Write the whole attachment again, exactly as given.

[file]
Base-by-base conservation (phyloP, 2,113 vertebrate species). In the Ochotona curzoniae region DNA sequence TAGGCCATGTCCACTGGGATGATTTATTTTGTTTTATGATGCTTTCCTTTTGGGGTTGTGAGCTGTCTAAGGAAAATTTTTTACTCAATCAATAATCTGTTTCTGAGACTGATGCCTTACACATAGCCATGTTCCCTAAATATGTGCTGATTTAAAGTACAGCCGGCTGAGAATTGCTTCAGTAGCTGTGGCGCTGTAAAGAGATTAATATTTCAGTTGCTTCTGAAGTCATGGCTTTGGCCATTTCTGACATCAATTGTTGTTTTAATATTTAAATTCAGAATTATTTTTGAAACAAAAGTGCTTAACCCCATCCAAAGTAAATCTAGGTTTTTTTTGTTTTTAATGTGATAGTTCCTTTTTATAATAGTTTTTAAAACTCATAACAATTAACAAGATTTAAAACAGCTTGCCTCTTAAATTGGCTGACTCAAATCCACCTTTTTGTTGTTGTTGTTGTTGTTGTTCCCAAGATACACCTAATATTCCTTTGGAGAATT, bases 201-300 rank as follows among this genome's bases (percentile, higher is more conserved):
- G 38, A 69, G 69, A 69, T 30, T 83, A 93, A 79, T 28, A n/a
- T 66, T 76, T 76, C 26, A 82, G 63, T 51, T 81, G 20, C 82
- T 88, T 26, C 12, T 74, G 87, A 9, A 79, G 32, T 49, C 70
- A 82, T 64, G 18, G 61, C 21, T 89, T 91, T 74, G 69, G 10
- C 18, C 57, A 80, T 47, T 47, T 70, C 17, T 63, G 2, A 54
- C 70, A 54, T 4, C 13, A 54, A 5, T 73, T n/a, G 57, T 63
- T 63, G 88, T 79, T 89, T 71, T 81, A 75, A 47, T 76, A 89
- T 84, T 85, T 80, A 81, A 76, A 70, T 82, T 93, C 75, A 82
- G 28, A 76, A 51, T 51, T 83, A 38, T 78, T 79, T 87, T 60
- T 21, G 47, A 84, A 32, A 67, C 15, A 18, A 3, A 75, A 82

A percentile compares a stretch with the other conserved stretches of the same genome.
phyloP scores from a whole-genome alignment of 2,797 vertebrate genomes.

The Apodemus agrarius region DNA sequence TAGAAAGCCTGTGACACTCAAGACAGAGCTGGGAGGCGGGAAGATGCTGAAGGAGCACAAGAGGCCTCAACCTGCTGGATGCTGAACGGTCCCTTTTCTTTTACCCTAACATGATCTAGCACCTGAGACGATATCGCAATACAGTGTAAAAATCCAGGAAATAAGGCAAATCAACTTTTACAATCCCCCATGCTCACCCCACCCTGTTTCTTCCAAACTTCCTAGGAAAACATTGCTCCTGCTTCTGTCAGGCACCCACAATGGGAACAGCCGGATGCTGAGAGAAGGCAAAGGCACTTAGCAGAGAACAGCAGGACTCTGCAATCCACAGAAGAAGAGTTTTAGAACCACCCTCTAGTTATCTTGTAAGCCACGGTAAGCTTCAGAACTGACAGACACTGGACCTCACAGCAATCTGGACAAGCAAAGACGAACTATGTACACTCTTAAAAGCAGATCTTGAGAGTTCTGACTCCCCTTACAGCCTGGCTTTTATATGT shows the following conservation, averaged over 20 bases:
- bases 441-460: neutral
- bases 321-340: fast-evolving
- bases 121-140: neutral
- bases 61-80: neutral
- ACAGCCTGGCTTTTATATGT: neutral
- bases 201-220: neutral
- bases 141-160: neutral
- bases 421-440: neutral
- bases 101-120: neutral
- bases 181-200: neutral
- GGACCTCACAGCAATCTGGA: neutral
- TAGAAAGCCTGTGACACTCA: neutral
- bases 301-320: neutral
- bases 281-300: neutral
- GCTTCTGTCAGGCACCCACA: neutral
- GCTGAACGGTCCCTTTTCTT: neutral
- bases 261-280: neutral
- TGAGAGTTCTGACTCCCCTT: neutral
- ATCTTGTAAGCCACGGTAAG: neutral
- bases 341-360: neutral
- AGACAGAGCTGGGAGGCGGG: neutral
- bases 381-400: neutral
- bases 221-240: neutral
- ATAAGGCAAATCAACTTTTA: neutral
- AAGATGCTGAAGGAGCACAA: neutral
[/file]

Base-by-base conservation (phyloP, 2,113 vertebrate species). In the Ochotona curzoniae region DNA sequence TAGGCCATGTCCACTGGGATGATTTATTTTGTTTTATGATGCTTTCCTTTTGGGGTTGTGAGCTGTCTAAGGAAAATTTTTTACTCAATCAATAATCTGTTTCTGAGACTGATGCCTTACACATAGCCATGTTCCCTAAATATGTGCTGATTTAAAGTACAGCCGGCTGAGAATTGCTTCAGTAGCTGTGGCGCTGTAAAGAGATTAATATTTCAGTTGCTTCTGAAGTCATGGCTTTGGCCATTTCTGACATCAATTGTTGTTTTAATATTTAAATTCAGAATTATTTTTGAAACAAAAGTGCTTAACCCCATCCAAAGTAAATCTAGGTTTTTTTTGTTTTTAATGTGATAGTTCCTTTTTATAATAGTTTTTAAAACTCATAACAATTAACAAGATTTAAAACAGCTTGCCTCTTAAATTGGCTGACTCAAATCCACCTTTTTGTTGTTGTTGTTGTTGTTGTTCCCAAGATACACCTAATATTCCTTTGGAGAATT, bases 201-300 rank as follows among this genome's bases (percentile, higher is more conserved):
- G 38, A 69, G 69, A 69, T 30, T 83, A 93, A 79, T 28, A n/a
- T 66, T 76, T 76, C 26, A 82, G 63, T 51, T 81, G 20, C 82
- T 88, T 26, C 12, T 74, G 87, A 9, A 79, G 32, T 49, C 70
- A 82, T 64, G 18, G 61, C 21, T 89, T 91, T 74, G 69, G 10
- C 18, C 57, A 80, T 47, T 47, T 70, C 17, T 63, G 2, A 54
- C 70, A 54, T 4, C 13, A 54, A 5, T 73, T n/a, G 57, T 63
- T 63, G 88, T 79, T 89, T 71, T 81, A 75, A 47, T 76, A 89
- T 84, T 85, T 80, A 81, A 76, A 70, T 82, T 93, C 75, A 82
- G 28, A 76, A 51, T 51, T 83, A 38, T 78, T 79, T 87, T 60
- T 21, G 47, A 84, A 32, A 67, C 15, A 18, A 3, A 75, A 82

A percentile compares a stretch with the other conserved stretches of the same genome.
phyloP scores from a whole-genome alignment of 2,797 vertebrate genomes.

The Apodemus agrarius region DNA sequence TAGAAAGCCTGTGACACTCAAGACAGAGCTGGGAGGCGGGAAGATGCTGAAGGAGCACAAGAGGCCTCAACCTGCTGGATGCTGAACGGTCCCTTTTCTTTTACCCTAACATGATCTAGCACCTGAGACGATATCGCAATACAGTGTAAAAATCCAGGAAATAAGGCAAATCAACTTTTACAATCCCCCATGCTCACCCCACCCTGTTTCTTCCAAACTTCCTAGGAAAACATTGCTCCTGCTTCTGTCAGGCACCCACAATGGGAACAGCCGGATGCTGAGAGAAGGCAAAGGCACTTAGCAGAGAACAGCAGGACTCTGCAATCCACAGAAGAAGAGTTTTAGAACCACCCTCTAGTTATCTTGTAAGCCACGGTAAGCTTCAGAACTGACAGACACTGGACCTCACAGCAATCTGGACAAGCAAAGACGAACTATGTACACTCTTAAAAGCAGATCTTGAGAGTTCTGACTCCCCTTACAGCCTGGCTTTTATATGT shows the following conservation, averaged over 20 bases:
- bases 441-460: neutral
- bases 321-340: fast-evolving
- bases 121-140: neutral
- bases 61-80: neutral
- ACAGCCTGGCTTTTATATGT: neutral
- bases 201-220: neutral
- bases 141-160: neutral
- bases 421-440: neutral
- bases 101-120: neutral
- bases 181-200: neutral
- GGACCTCACAGCAATCTGGA: neutral
- TAGAAAGCCTGTGACACTCA: neutral
- bases 301-320: neutral
- bases 281-300: neutral
- GCTTCTGTCAGGCACCCACA: neutral
- GCTGAACGGTCCCTTTTCTT: neutral
- bases 261-280: neutral
- TGAGAGTTCTGACTCCCCTT: neutral
- ATCTTGTAAGCCACGGTAAG: neutral
- bases 341-360: neutral
- AGACAGAGCTGGGAGGCGGG: neutral
- bases 381-400: neutral
- bases 221-240: neutral
- ATAAGGCAAATCAACTTTTA: neutral
- AAGATGCTGAAGGAGCACAA: neutral